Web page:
2007 Winning Essay

2007 A Nurse I Am Scholarship winners were asked to answer the following: In 500 words or less, please tell us what “A Nurse I Am” meant to you.

Edward Perry

Nazareth College

Update 9/24/09

After graduating from Nazareth College, I spent a year-and-a-half on the Flex team here at the hospital where I currently work. This gave me a broader base of experience as well as more in depth knowledge. I then made the choice to go back to the adult oncology floor, which is one of the best in the hospital. I really love the oncology patient population!

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A Nurse I Am

Having an opportunity to watch the short movie A Nurse I Am has meant a great deal to me personally. There are two key ways that the movie affected me. The primary way it reached me was as a man in nursing. The second way has to do with recognizing the distinct combination of qualities and gifts that an exceptional nurse leader must posses.

One of the personal struggles I have faced, as a man in Nursing is that I love the work, but still wrestle with the issue of gender roles. To put it simply, I often have trouble seeing it as “manly work.” This is why it was so inspiring to see a man like Bob Wilkinson being recognized for his work with children who were fighting cancer. I think it is important to show men who are competent in the fullest sense of the word; not just in relation to technical skills and knowledge, but also embodying the inner strength and love required to be truly compassionate. The reason that this is so critical is that our culture often only associates these qualities with women. I think these qualities are essential for all people in health care, especially nurses.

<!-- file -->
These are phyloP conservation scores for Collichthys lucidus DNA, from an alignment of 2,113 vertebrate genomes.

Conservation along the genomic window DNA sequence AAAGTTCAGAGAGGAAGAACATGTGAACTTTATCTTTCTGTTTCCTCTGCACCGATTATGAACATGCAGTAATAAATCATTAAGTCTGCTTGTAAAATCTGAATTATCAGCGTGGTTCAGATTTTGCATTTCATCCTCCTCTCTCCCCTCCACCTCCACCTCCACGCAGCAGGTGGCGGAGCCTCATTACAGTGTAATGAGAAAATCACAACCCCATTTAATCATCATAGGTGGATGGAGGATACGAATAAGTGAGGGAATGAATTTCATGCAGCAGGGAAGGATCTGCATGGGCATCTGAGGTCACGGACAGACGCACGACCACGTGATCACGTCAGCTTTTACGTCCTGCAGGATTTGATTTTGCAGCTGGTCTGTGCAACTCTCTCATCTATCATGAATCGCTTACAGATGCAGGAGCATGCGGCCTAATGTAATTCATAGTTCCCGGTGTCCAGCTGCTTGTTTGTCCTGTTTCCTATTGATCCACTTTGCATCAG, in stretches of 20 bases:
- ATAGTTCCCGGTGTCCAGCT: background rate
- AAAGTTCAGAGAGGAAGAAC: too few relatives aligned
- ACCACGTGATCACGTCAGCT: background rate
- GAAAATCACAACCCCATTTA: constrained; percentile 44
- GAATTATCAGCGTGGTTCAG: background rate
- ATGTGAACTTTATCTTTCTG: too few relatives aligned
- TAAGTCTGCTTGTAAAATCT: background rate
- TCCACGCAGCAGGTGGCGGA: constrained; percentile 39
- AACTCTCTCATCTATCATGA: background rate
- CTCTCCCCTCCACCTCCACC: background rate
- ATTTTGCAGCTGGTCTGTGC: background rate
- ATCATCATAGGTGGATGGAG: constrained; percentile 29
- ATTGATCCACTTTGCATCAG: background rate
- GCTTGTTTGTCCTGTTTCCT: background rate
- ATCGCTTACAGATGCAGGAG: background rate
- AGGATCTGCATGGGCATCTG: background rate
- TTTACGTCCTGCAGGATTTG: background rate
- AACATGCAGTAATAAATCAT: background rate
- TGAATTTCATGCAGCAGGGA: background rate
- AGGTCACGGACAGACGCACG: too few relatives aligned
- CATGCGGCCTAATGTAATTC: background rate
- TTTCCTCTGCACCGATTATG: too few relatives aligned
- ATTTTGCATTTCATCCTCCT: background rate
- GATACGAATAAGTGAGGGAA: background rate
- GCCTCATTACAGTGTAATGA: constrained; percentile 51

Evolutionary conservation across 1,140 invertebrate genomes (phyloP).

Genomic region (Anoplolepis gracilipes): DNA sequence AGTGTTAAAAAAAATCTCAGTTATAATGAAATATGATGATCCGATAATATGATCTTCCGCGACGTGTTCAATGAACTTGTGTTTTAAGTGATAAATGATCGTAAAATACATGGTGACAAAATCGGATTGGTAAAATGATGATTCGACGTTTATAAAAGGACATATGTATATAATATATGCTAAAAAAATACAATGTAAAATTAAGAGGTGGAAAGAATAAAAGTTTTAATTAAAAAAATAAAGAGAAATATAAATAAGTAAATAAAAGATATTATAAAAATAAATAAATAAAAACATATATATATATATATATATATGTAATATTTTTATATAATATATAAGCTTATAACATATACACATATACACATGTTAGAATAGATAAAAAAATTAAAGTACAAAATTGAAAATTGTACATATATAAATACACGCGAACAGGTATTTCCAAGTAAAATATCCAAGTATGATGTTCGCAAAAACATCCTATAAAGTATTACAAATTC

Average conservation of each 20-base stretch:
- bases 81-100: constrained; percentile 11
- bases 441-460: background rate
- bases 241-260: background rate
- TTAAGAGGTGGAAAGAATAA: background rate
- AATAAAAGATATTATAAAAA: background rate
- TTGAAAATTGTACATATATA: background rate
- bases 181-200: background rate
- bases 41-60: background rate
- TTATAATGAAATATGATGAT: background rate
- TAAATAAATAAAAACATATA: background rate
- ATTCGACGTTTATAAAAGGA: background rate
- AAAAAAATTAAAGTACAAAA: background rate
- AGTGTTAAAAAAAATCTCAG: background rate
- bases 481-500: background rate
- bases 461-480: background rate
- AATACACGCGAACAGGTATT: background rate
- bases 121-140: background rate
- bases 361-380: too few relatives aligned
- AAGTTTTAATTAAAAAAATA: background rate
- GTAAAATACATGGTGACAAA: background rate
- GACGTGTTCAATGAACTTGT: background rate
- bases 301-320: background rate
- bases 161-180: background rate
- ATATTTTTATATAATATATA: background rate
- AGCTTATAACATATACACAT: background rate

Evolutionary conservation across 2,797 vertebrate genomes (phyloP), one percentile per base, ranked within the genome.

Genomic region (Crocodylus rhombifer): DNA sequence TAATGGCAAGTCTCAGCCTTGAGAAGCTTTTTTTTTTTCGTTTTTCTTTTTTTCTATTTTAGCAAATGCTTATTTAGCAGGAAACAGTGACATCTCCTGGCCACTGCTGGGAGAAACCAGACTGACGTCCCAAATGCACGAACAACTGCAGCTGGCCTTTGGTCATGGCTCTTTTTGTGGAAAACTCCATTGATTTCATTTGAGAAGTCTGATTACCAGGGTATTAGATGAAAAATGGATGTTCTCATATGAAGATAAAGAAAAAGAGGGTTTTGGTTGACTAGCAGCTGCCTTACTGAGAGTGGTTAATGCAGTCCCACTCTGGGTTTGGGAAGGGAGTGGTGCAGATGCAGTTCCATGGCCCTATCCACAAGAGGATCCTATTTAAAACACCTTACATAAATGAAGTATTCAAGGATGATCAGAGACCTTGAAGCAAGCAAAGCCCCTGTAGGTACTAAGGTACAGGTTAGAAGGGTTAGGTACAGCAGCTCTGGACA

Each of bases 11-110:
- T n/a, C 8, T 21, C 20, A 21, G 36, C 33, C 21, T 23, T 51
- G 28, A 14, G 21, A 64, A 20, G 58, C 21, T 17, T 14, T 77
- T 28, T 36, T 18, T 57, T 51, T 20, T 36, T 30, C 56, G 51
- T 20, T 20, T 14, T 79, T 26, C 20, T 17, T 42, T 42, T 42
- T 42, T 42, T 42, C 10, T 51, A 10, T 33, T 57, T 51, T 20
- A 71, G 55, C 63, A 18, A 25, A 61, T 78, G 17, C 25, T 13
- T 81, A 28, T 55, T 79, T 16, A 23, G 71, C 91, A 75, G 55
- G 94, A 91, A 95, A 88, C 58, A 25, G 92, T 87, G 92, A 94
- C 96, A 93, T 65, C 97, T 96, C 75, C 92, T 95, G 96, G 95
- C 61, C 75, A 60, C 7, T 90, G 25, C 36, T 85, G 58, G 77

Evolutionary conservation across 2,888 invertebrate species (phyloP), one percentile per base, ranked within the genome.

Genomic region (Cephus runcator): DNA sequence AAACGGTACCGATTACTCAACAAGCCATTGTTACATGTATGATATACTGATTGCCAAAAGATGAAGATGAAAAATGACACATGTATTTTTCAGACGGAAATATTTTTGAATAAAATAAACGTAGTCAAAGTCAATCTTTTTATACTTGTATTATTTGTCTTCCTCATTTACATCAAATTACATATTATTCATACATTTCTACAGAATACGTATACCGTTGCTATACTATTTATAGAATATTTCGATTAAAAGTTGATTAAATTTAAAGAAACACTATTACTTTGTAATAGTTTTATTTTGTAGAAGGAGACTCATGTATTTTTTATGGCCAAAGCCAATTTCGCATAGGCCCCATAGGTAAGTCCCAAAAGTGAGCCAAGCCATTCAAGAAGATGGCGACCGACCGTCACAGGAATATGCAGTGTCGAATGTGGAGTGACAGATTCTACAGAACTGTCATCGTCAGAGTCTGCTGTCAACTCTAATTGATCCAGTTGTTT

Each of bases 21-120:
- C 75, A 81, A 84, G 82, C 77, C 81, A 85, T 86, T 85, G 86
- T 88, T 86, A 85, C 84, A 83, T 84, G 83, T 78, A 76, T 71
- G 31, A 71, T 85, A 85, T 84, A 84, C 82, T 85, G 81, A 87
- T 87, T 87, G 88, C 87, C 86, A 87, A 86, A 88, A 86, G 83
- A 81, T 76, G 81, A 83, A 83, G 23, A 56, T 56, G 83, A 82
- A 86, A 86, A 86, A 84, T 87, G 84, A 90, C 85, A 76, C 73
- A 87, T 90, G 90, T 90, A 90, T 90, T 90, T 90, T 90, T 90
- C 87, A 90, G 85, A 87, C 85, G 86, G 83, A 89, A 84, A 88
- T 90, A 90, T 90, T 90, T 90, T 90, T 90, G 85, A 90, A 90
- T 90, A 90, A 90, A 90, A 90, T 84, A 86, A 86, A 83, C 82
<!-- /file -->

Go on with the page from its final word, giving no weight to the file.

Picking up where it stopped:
The root words of compassion can be separated into the words passion “to suffer” and com “with”. For me compassion requires this distinct ability to enter into the suffering of another. It is the process of entering into suffering and being a companion to others in their pain that is one of the aspects of nursing care that makes an exceptional nurse.

Unfortunately, for too long traditional maleness has been associated only with negative human qualities such as macho behavior, violence, being authoritarian and even devaluating and exploiting women. The consequence of this has been many men have been robbed of healthy human qualities. Men in our culture have suffered a poverty of access to human qualities such as nurture, good listening, compassion and even vulnerability. However, I do not think that the solution is for men to become feminized and abandon the masculine. The challenge is for men in nursing to embrace and express the essential human qualities of caring while also retaining the essential dimensions of positive masculinity: for example, positive qualities like strength (both physical and inner), courage, initiative, and assertiveness. Bob Wilkinson was an inspirational example because he managed to embody the best human qualities of compassion without sacrificing his masculine identity.



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